Andre Agassi, the educationist, takes the court | Tennis News

2021-03-27 03:12:34

NEW DELHI: As a tennis fan you must have heard this before, but it is always a privilege to take the journey with Andre Agassi again. It is a soul-wrenching story about what a game can do to you, the pressures on children.
“My hatred with tennis started with fear of what it did to my family, siblings, the relationship with our father. Winning or losing really dictated everything in our lives. I was the youngest of four and the pressure fell on my shoulders and it was pretty hard to bear,” the American eight-time Grand Slam champion brought down the curtains on the Times Network Economic Conclave on Friday, and opened up again.
“My ultimate feeling of abandonment came at the age of 13, when my father sent me to a tennis academy, sort of like a military academy, but I understood that fear was a great motivator. Talk about pressure, my father always introduced me as the future No. 1. I had the distant hope that winning was going to be the answer to all my problems.” Being No . 1 turned out to be the nadir. He felt nothing, zero, zilch. “It took me down a dark path,” he said, “Everyone was shocked but I knew exactly where I was heading. No. 1seemed like the end of time.”
He was the long-haired rebel with a cause. “I had this unspoken authenticity that brought up this strange connection with fans.” But it was the day when he gave himself the permission to quit the game that he had an ‘epiphany’. “Epiphanies don’t change your life, it’s what you do with them that changes it.” He really had a cause, he took a $40 million mortgage and built a school in the most economically challenged place in the otherwise glitzy Las Vegas. Now he has helped fund 125 schools across the United States.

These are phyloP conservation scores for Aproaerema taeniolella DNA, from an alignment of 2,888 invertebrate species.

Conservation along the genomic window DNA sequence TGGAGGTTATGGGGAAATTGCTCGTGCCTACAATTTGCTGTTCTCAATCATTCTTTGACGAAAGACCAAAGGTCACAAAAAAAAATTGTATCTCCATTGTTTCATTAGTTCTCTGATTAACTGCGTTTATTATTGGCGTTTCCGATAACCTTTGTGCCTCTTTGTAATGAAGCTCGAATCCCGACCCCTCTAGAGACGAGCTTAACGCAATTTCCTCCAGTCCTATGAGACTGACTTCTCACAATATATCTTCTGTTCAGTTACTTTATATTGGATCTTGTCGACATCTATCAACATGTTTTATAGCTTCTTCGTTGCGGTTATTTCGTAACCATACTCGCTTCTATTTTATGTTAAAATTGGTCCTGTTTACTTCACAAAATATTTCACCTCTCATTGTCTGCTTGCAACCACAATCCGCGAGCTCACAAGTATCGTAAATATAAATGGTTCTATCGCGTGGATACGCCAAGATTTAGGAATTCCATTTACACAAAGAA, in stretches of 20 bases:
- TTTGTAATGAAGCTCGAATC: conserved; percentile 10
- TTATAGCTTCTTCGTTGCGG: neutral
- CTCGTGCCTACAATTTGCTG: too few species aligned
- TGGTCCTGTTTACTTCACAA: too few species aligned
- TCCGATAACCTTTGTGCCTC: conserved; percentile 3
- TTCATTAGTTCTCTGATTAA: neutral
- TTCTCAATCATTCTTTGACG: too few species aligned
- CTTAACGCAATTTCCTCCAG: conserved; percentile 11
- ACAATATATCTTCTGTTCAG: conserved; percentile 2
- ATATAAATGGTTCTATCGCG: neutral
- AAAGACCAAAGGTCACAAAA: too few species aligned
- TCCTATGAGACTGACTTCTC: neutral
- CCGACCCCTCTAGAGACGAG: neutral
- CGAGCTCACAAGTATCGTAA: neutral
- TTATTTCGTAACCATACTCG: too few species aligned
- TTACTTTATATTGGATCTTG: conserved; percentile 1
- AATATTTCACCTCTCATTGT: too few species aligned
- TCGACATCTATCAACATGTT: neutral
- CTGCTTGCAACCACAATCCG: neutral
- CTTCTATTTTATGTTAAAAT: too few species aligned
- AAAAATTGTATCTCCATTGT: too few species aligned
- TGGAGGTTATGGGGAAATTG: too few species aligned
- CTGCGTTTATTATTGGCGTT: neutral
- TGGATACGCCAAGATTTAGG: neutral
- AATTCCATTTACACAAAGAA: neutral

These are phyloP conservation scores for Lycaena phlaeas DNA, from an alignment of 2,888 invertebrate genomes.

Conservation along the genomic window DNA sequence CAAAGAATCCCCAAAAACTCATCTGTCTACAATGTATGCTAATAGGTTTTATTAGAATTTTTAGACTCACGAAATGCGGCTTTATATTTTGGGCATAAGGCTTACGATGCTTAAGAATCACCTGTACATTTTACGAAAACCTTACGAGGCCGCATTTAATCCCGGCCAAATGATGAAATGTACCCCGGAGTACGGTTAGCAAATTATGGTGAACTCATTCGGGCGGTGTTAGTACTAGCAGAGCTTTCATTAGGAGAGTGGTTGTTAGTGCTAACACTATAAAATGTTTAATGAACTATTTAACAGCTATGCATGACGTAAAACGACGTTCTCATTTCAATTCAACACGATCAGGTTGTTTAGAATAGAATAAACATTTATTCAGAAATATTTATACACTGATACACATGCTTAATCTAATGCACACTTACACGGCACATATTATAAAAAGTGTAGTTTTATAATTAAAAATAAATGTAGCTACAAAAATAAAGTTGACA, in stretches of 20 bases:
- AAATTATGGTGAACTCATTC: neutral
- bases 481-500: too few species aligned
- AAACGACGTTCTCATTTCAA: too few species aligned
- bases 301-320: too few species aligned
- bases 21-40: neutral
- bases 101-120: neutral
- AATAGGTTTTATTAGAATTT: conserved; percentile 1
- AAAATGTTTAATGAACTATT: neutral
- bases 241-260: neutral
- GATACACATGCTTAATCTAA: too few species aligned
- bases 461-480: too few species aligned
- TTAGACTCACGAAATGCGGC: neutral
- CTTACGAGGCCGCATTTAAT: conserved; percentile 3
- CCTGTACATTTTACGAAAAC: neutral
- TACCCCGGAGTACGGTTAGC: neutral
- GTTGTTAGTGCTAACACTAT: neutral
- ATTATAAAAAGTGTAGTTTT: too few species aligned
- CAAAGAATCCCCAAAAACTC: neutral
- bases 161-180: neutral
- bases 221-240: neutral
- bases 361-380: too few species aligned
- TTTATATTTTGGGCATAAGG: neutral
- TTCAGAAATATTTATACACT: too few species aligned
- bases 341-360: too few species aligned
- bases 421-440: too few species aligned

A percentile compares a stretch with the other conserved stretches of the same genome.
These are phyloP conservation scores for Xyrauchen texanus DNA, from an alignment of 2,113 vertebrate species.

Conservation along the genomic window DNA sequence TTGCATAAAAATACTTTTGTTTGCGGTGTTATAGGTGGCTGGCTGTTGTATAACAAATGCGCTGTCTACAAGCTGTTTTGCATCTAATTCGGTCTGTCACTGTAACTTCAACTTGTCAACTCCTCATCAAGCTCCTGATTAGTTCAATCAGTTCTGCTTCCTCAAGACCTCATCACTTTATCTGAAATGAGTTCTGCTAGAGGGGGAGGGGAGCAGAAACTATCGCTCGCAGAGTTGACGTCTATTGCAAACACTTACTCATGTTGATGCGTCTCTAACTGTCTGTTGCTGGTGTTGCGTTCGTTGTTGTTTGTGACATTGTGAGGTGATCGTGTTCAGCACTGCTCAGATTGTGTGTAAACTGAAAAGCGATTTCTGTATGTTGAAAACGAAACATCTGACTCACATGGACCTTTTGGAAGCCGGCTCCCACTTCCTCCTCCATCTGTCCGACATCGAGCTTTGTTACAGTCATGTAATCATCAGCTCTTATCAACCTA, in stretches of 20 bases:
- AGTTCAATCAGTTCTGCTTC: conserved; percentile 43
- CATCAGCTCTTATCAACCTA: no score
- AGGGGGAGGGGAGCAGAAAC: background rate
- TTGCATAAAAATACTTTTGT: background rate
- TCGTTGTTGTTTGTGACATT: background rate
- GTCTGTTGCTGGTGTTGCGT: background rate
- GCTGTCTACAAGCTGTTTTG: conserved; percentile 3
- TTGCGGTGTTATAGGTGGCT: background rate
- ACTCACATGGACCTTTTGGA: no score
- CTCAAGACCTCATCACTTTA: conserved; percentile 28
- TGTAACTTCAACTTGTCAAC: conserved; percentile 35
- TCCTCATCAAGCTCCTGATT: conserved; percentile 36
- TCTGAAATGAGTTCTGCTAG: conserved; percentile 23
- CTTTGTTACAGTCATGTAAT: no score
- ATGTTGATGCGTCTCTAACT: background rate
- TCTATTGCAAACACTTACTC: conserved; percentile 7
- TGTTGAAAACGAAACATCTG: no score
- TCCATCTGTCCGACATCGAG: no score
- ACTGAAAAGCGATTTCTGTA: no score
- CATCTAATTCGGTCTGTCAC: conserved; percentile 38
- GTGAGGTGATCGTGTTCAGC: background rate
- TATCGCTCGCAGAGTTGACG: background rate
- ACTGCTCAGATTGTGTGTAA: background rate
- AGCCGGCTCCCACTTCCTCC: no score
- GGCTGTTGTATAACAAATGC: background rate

Andre Agassi (TOI Photo)
Here in New Delhi now as a 50-year-old educationist, the 8th grade dropout talked at length about his company Square Panda but he admitted it was the ‘food’ that got him here first.
It was inevitable there would be talk about his lifetime partner Steffi Graf. “I avoid the court at all costs. It really tests our marriage, too competitive,” he said, chuckling. What about the trinity of Roger Federer, Rafael Nadal and Novak Djokovic? “I had the luxury of playing in multiple generations, starting with the Jimmy Connors era. But I had the unfortunate opportunity to run into someone called Roger Federer too. These guys are the greatest of all time. What is remarkable is the spin that is created nowadays, the geometry needed, the trajectory. It completely changed my optimism about extending my career.”

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